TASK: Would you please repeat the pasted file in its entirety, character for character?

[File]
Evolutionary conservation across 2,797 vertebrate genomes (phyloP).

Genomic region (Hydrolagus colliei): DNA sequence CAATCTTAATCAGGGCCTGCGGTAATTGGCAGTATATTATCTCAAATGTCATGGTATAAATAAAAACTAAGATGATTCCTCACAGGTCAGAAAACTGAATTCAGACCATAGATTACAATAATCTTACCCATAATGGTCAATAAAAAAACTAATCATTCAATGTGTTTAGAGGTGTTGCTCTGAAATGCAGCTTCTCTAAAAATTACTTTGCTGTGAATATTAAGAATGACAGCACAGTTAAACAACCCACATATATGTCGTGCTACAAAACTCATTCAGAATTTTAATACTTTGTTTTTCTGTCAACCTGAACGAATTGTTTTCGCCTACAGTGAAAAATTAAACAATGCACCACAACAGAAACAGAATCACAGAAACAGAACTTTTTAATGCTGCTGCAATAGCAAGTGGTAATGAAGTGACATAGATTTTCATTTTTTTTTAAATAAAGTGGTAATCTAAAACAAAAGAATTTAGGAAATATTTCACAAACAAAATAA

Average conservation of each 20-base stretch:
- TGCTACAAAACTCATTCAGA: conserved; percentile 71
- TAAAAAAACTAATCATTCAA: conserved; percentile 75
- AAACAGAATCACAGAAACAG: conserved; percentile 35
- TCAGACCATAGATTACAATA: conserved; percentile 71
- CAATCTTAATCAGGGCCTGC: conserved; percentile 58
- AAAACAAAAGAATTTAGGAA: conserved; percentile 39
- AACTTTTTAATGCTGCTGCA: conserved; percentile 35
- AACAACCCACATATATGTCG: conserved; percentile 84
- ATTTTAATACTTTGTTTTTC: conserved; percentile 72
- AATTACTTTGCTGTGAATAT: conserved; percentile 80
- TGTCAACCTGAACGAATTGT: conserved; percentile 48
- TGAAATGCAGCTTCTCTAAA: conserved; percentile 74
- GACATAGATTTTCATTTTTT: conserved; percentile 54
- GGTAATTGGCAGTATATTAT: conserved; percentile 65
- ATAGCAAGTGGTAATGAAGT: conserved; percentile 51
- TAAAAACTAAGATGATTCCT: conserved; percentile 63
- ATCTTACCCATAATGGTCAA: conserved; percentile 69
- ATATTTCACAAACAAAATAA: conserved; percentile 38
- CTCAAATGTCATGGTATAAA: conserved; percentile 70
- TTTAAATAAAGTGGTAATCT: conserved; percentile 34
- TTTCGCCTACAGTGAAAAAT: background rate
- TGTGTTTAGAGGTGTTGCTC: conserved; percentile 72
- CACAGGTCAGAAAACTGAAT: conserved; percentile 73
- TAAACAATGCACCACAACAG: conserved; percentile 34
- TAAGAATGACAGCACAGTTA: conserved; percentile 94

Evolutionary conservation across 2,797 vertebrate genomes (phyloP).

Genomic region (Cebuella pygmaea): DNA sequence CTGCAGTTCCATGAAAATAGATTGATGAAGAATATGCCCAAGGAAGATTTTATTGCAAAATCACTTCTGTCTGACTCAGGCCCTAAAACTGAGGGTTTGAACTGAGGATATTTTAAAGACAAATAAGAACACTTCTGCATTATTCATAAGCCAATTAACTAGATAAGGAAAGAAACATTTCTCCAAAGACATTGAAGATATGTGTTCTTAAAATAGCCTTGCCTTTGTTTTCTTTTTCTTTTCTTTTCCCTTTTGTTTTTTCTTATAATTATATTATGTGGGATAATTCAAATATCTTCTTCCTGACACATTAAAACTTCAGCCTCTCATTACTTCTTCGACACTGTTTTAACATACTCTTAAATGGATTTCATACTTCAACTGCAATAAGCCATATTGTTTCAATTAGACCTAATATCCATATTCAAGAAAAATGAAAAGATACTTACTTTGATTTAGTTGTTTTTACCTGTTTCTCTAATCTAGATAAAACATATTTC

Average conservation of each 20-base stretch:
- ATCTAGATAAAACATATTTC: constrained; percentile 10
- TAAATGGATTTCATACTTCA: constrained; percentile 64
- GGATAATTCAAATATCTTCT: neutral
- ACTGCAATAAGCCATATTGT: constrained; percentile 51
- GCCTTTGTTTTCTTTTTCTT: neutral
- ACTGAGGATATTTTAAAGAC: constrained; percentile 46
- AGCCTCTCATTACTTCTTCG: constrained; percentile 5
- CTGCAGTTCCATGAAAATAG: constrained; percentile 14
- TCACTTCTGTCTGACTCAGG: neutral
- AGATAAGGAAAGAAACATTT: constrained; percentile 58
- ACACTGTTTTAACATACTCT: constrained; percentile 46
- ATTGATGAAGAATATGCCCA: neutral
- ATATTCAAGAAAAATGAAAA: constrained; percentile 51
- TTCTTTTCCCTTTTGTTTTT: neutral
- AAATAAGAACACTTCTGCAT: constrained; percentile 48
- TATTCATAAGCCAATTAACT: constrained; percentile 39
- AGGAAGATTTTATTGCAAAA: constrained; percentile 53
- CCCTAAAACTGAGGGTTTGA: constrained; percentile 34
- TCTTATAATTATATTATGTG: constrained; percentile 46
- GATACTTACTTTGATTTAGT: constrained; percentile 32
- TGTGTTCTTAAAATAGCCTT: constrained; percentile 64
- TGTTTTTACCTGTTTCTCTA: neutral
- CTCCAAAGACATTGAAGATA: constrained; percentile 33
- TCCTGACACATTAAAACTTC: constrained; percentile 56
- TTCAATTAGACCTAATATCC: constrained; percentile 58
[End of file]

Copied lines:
Evolutionary conservation across 2,797 vertebrate genomes (phyloP).

Genomic region (Hydrolagus colliei): DNA sequence CAATCTTAATCAGGGCCTGCGGTAATTGGCAGTATATTATCTCAAATGTCATGGTATAAATAAAAACTAAGATGATTCCTCACAGGTCAGAAAACTGAATTCAGACCATAGATTACAATAATCTTACCCATAATGGTCAATAAAAAAACTAATCATTCAATGTGTTTAGAGGTGTTGCTCTGAAATGCAGCTTCTCTAAAAATTACTTTGCTGTGAATATTAAGAATGACAGCACAGTTAAACAACCCACATATATGTCGTGCTACAAAACTCATTCAGAATTTTAATACTTTGTTTTTCTGTCAACCTGAACGAATTGTTTTCGCCTACAGTGAAAAATTAAACAATGCACCACAACAGAAACAGAATCACAGAAACAGAACTTTTTAATGCTGCTGCAATAGCAAGTGGTAATGAAGTGACATAGATTTTCATTTTTTTTTAAATAAAGTGGTAATCTAAAACAAAAGAATTTAGGAAATATTTCACAAACAAAATAA

Average conservation of each 20-base stretch:
- TGCTACAAAACTCATTCAGA: conserved; percentile 71
- TAAAAAAACTAATCATTCAA: conserved; percentile 75
- AAACAGAATCACAGAAACAG: conserved; percentile 35
- TCAGACCATAGATTACAATA: conserved; percentile 71
- CAATCTTAATCAGGGCCTGC: conserved; percentile 58
- AAAACAAAAGAATTTAGGAA: conserved; percentile 39
- AACTTTTTAATGCTGCTGCA: conserved; percentile 35
- AACAACCCACATATATGTCG: conserved; percentile 84
- ATTTTAATACTTTGTTTTTC: conserved; percentile 72
- AATTACTTTGCTGTGAATAT: conserved; percentile 80
- TGTCAACCTGAACGAATTGT: conserved; percentile 48
- TGAAATGCAGCTTCTCTAAA: conserved; percentile 74
- GACATAGATTTTCATTTTTT: conserved; percentile 54
- GGTAATTGGCAGTATATTAT: conserved; percentile 65
- ATAGCAAGTGGTAATGAAGT: conserved; percentile 51
- TAAAAACTAAGATGATTCCT: conserved; percentile 63
- ATCTTACCCATAATGGTCAA: conserved; percentile 69
- ATATTTCACAAACAAAATAA: conserved; percentile 38
- CTCAAATGTCATGGTATAAA: conserved; percentile 70
- TTTAAATAAAGTGGTAATCT: conserved; percentile 34
- TTTCGCCTACAGTGAAAAAT: background rate
- TGTGTTTAGAGGTGTTGCTC: conserved; percentile 72
- CACAGGTCAGAAAACTGAAT: conserved; percentile 73
- TAAACAATGCACCACAACAG: conserved; percentile 34
- TAAGAATGACAGCACAGTTA: conserved; percentile 94

Evolutionary conservation across 2,797 vertebrate genomes (phyloP).

Genomic region (Cebuella pygmaea): DNA sequence CTGCAGTTCCATGAAAATAGATTGATGAAGAATATGCCCAAGGAAGATTTTATTGCAAAATCACTTCTGTCTGACTCAGGCCCTAAAACTGAGGGTTTGAACTGAGGATATTTTAAAGACAAATAAGAACACTTCTGCATTATTCATAAGCCAATTAACTAGATAAGGAAAGAAACATTTCTCCAAAGACATTGAAGATATGTGTTCTTAAAATAGCCTTGCCTTTGTTTTCTTTTTCTTTTCTTTTCCCTTTTGTTTTTTCTTATAATTATATTATGTGGGATAATTCAAATATCTTCTTCCTGACACATTAAAACTTCAGCCTCTCATTACTTCTTCGACACTGTTTTAACATACTCTTAAATGGATTTCATACTTCAACTGCAATAAGCCATATTGTTTCAATTAGACCTAATATCCATATTCAAGAAAAATGAAAAGATACTTACTTTGATTTAGTTGTTTTTACCTGTTTCTCTAATCTAGATAAAACATATTTC

Average conservation of each 20-base stretch:
- ATCTAGATAAAACATATTTC: constrained; percentile 10
- TAAATGGATTTCATACTTCA: constrained; percentile 64
- GGATAATTCAAATATCTTCT: neutral
- ACTGCAATAAGCCATATTGT: constrained; percentile 51
- GCCTTTGTTTTCTTTTTCTT: neutral
- ACTGAGGATATTTTAAAGAC: constrained; percentile 46
- AGCCTCTCATTACTTCTTCG: constrained; percentile 5
- CTGCAGTTCCATGAAAATAG: constrained; percentile 14
- TCACTTCTGTCTGACTCAGG: neutral
- AGATAAGGAAAGAAACATTT: constrained; percentile 58
- ACACTGTTTTAACATACTCT: constrained; percentile 46
- ATTGATGAAGAATATGCCCA: neutral
- ATATTCAAGAAAAATGAAAA: constrained; percentile 51
- TTCTTTTCCCTTTTGTTTTT: neutral
- AAATAAGAACACTTCTGCAT: constrained; percentile 48
- TATTCATAAGCCAATTAACT: constrained; percentile 39
- AGGAAGATTTTATTGCAAAA: constrained; percentile 53
- CCCTAAAACTGAGGGTTTGA: constrained; percentile 34
- TCTTATAATTATATTATGTG: constrained; percentile 46
- GATACTTACTTTGATTTAGT: constrained; percentile 32
- TGTGTTCTTAAAATAGCCTT: constrained; percentile 64
- TGTTTTTACCTGTTTCTCTA: neutral
- CTCCAAAGACATTGAAGATA: constrained; percentile 33
- TCCTGACACATTAAAACTTC: constrained; percentile 56
- TTCAATTAGACCTAATATCC: constrained; percentile 58